Some time ago I built a plugin with settings. I used the WordPress settings API. It was daunting, and repetitive. I built more plugins, which also had settings. As any developer, I was tired of doing repetitive tasks, and decided to write a wrapper for the WordPress settings API.
View the complete sample plugin on GitHub using Quilt & Lumber: A WordPress Settings API wrapper.
But, first a search…GitHub, and Google
A quick GitHub search for “WordPress settings” turned up a no longer supported WordPress settings API frame work. While a Google search resulted in a in a popular blog post, which I’ll summarize with a quote:
Meanwhile every popular WordPress plugin uses some form of custom settings wrapper. Be it Easy Digital Downloads (EDD), where all settings are assigned via an array, and then linked to a custom function form field callback.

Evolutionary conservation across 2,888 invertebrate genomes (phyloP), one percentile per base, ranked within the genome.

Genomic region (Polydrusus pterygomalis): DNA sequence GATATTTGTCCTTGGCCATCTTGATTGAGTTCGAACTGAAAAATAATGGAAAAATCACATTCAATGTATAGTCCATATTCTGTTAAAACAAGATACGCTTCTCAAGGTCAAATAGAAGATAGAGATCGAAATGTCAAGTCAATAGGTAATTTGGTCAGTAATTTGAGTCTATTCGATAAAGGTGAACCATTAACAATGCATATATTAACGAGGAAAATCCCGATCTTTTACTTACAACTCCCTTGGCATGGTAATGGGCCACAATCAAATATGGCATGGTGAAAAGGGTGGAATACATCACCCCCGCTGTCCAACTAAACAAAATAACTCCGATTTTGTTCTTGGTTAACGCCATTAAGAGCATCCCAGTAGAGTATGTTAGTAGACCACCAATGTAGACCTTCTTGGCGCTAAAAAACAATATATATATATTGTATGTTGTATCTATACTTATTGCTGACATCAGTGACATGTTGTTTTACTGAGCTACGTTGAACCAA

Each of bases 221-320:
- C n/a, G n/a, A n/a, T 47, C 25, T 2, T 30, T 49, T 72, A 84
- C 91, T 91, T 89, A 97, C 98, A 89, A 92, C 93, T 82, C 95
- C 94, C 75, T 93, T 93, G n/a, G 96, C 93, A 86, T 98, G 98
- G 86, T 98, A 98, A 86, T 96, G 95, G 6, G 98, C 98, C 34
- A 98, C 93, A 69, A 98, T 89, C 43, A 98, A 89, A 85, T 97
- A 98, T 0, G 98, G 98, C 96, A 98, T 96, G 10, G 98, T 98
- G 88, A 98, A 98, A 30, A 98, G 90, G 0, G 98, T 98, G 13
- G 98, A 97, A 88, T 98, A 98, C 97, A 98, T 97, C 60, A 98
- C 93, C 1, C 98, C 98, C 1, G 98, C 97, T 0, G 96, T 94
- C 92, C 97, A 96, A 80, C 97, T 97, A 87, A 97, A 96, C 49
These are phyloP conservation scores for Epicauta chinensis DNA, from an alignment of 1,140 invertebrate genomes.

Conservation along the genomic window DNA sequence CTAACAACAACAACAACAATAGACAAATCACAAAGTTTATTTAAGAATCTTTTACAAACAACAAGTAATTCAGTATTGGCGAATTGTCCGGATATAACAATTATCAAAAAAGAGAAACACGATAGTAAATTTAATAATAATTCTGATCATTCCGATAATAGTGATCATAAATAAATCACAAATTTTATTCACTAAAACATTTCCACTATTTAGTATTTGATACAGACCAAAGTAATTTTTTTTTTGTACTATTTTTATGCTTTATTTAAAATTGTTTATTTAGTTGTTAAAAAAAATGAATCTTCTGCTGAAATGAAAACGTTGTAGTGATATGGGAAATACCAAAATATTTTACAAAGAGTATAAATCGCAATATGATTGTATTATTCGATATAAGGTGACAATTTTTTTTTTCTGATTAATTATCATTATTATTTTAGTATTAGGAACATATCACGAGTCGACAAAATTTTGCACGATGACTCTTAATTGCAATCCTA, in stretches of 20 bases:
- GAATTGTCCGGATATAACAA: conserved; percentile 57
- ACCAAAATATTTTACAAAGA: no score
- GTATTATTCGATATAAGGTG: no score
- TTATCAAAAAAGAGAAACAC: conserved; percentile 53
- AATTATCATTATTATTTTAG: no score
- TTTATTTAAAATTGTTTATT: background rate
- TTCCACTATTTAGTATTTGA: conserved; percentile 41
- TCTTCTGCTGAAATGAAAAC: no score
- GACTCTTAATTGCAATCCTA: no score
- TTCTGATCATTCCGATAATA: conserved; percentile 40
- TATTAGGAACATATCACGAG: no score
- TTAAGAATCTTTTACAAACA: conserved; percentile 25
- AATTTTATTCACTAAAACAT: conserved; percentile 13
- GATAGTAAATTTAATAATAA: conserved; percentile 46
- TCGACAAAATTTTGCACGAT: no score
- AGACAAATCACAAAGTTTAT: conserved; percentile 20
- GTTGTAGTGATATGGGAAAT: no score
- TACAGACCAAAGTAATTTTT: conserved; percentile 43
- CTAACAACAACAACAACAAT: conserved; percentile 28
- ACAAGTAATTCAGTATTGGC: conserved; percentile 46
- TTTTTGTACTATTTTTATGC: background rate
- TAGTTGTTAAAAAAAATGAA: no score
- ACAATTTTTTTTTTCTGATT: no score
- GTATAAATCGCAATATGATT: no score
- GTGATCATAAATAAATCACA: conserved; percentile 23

Wrappers may not be the best way, but they are a reality.
Learn the WordPress Settings API
However I strongly stress to learn how to build settings using the WordPress settings API. I did. As any season WordPress developer should. Later I gleaned from past experiences, EDD, WooCommerce, and others.
As seen in the WordPress codex, this is just too much.
Quilt & Lumber
Over the course of the year Quilt & Lumber was born. Quilt allowed me to quickly build out settings as a tabbed interface or a single page. While being able to hook into the core code. Along with providing sanitization for all fields.
Lumber is the back bone to creating forms. Be it form fields for Quilt, WordPress post meta, or front-end HTML forms. Lumber was able to handle it.
Quilt’s forte is neatly wrapping those pesky WordPress settings API functions, and handling sanitization.
Together they; increased my work flow, helped maintain my sanity when looking at the WordPress settings API, and provided a single point to; add additional form fields, sanitize methods, and track down bugs.
A note on Themes
No to Theme Options, yes to Theme Customizer.